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Joint Conference Urges Need • for Speed

23rd June 1944, Page 19
23rd June 1944
Page 19
Page 19, 23rd June 1944 — Joint Conference Urges Need • for Speed
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AT a meeting of the Road Transport Organization Joint Conference, held on June 14 under the chairmanship of Lord Perry, progress towards the implementation of its plans was reported. It has all along been realized that the unification of seven bodies involved difficulties calling for much tact, and it is appreciated that all concerned are entitled to be satisfied that their legitimate rights will be fully safeguarded. A.t the same time, the urgency is equally pressing. Discussions with the Government upon post-war plans concerning the future of the industry must be initiated quickly if they are to be of any avail:

An important point Which requires clarification is the relationship between the Federation and the 'three assoeiations. The Conference wishes to make it quite clear that the latter will be completely independent and autoriomous, but will utilize the Federation to present a united front to the outside World. The Federation will, in fact, act for either one association or jointly for more. No question can arise of the Federation taking any action contrary to the wishes of any one of its constituent bodies. Action will not depend upon a majority vote of the Federation governing body, but will be decided solely by the associations affected by the action proposed.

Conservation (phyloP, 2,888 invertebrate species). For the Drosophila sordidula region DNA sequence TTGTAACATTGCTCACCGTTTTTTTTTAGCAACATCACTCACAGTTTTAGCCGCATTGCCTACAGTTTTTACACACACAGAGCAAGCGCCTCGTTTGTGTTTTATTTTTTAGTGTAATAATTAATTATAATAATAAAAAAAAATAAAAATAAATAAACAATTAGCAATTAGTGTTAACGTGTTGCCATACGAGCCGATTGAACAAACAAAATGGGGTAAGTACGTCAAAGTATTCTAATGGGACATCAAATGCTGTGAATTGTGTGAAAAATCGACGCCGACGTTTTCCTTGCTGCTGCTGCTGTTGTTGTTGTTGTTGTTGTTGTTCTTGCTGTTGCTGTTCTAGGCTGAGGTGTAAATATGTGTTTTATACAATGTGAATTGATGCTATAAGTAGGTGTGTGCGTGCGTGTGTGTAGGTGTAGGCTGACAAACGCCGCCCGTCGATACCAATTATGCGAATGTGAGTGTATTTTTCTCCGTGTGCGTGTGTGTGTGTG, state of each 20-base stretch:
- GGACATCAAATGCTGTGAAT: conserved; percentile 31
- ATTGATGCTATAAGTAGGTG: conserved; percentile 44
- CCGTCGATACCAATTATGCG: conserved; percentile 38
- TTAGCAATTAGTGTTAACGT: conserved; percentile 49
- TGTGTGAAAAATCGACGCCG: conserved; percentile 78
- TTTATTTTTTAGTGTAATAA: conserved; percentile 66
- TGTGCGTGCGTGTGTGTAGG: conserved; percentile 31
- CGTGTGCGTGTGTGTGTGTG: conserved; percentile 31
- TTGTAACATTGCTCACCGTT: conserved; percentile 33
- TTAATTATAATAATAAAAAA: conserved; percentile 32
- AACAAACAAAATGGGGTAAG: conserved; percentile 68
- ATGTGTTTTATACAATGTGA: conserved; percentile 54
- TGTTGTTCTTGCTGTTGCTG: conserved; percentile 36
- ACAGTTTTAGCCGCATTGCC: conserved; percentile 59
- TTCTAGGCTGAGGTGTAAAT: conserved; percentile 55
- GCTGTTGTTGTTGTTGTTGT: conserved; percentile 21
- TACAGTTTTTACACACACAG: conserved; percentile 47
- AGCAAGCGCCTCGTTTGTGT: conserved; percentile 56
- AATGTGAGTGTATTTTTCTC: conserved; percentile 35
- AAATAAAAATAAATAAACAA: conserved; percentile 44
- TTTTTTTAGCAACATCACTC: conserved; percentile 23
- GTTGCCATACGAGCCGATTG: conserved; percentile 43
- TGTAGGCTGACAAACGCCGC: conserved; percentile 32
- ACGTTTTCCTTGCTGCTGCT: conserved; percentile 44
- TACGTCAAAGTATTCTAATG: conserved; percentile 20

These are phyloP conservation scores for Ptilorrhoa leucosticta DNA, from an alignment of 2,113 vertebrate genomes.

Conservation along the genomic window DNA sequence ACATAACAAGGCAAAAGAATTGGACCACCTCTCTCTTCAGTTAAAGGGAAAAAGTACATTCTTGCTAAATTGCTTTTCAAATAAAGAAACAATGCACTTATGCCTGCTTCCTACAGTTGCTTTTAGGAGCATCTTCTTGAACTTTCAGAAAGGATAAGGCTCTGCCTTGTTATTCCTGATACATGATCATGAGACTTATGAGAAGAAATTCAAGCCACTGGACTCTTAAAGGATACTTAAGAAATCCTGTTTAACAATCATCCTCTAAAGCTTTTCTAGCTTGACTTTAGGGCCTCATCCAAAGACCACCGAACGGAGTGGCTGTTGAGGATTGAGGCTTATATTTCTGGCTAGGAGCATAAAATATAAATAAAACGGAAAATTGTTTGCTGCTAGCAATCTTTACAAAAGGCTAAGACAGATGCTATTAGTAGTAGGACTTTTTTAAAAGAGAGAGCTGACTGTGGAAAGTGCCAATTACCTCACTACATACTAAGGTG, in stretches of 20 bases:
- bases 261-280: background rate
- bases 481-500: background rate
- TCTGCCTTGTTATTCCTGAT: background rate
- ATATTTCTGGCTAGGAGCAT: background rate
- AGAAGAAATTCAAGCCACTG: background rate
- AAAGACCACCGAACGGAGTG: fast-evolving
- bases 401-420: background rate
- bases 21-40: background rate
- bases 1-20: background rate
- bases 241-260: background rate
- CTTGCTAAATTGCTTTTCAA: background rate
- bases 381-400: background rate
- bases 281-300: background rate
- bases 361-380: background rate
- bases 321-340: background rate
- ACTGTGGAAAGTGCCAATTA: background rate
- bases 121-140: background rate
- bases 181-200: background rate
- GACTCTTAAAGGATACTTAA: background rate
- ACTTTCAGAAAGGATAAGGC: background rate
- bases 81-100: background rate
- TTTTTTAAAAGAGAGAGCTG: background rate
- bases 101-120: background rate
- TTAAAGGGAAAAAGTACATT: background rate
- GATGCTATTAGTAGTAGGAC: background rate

Apart from the presentation of a united front externally, the whole principle underlying the set-up internally is to secure the greatest possible economy by means of common services. For instance, one publicity department, acting on behalf of and upon instructions of the three associations, can clearly attain a greater measure of efficiency at less expense than would he the case if each association had its own department. Siriiiiarly, Parliamentary work Will be more effective and economical.

The expenditure of the Federation will (subject to both a minimum and inaximum) be defrayed by the three associations in proportion to the services they received.

The Federation will not dictate policy to the associations; on the contrary, it will give effect• to the policy of these, in to far as they are in agreement.

The difficulties of the N,A.F.W.R. and of certain localassociations of the N.R.T.E.F. are receiving .attention. The freedom of each operator—his scope for exercising his initiative and enterprise—indeed, his very existence as an operator—may well depend Upon the power of a united industry. The Conference, therefore, urges all concerned to put, the interests of the industry first and to exert every effort try achieve unity with all PoSsible speed.